The Walking Dead Season 10, Part 3 is available on FOX UK. Don’t have pay TV? You can also stream it live and on-demand legally on NOW, for £9.99 a month, with no contract and a 7-day free trial.
Entrails and innards (spoilers)
In hindsight, our review of Find Me now looks to be incorrect. In that episode we thought Leah may have been a figment of Daryl’s imagination, and while that still may be the case, it seems unlikely that the series would do two episodes like that in such close proximity to one another. For Splinter takes place mostly in Princess’ head.
In Find Me, the visual clues were so subtle, they might not even have been there, yet in Splinter, the clues are so blatant that this is all in Princess’ head but you don’t put the two together until the reveal. It is entirely plausible that Princess missed a hole in the train car wall, it was dark after all. It also seems highly likely that Ezekiel would manage to escape. But upon reflection, Ezekiel was acting very differently to the one we know. After he attacks the guard screaming “no one is going to hurt me anymore”, it is revealed that Ezekiel was a falsehood and Princess’ past trauma has escaped her in violent fashion.
From her history lesson, we learn that Princess didn’t have the greatest time growing up, her own mother choosing an abusive man over her daughter and Princess being blamed for the cruelty she suffered. We know that Princess has been living on her own for the majority of the time since the fall. Her concept of time has vanished, not knowing her exact age and even saying that a week is a lifetime in the apocalypse (is this the first time this word has been used in the series?). She’s been alone so long, trapped in her own metaphorical train car, that now she actually is boxed up, she starts to get lost in her head. Her coping mechanism of naming all the US State Capitals alphabetically doesn’t seem to help.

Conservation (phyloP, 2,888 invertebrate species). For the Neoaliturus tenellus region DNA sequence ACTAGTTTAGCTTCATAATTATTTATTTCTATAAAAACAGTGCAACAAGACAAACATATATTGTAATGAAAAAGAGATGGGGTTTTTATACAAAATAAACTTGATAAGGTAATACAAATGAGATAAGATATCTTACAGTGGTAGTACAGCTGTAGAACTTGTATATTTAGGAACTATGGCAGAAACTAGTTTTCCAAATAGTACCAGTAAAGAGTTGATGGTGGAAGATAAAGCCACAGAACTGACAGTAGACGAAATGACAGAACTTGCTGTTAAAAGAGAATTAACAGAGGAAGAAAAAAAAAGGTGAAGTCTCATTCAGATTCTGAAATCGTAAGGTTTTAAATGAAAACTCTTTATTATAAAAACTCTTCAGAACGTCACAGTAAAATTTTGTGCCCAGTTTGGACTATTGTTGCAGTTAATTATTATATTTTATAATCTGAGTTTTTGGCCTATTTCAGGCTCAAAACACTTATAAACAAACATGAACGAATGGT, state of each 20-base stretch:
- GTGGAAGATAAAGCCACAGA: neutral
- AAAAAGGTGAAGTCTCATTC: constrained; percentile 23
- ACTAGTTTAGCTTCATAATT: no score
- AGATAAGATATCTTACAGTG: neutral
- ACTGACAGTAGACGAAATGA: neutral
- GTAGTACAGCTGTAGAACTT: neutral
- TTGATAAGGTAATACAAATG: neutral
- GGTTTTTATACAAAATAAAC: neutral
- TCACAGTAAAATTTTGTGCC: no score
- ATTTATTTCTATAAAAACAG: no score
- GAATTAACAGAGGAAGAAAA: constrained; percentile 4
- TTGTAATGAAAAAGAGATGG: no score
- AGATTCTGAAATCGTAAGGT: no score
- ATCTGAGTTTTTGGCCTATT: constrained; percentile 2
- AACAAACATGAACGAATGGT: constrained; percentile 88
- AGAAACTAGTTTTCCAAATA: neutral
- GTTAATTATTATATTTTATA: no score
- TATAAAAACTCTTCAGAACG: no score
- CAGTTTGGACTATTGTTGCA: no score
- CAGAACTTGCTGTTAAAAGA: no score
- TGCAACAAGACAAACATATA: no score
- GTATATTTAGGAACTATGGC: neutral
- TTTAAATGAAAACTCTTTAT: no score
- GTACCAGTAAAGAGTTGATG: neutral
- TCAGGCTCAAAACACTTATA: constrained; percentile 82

During her escape, Princess struggles with freeing herself or going back to her friends. It is here that she has another talk with “Ezekiel” who has taken on the role of one of her family members. With Ezekiel are two walkers, dressed up just like Princess might have done for fun back when she was living on her own. It provides a little chuckle in an otherwise distressing episode.
Splinter doesn’t just feature the one hallucinogenic twice, but a second. Once the splinter has been freed from her finger, Princess unshackles the pain of her past and finds a new calmness. She apologies and agrees to cooperate with her captors, just wanting to see her friends. The stormtrooper allows her to seem them. They are outside the train car, on their knees with bags over their heads. We only see this for a second as a bag is then thrust over Princesses’ head and the episode ends. Another cliffhanger, another wait to see what lies in store for these heroes, but it makes you want more and that’s the point.
Are these stormtroopers friends of Stephanie, the girl Eugene has been speaking to on the radio? Or were the survivors just in the right place at the wrong time? Eugene tells Princess that Stephanie and he have a rapport and that if they were in any real danger she would have told them. But we know that they were late and that Stephanie would be in trouble had anyone known she was talking to Eugene. Therefore, these stormtroopers may belong to the same group and now it is up to Stephanie to save them.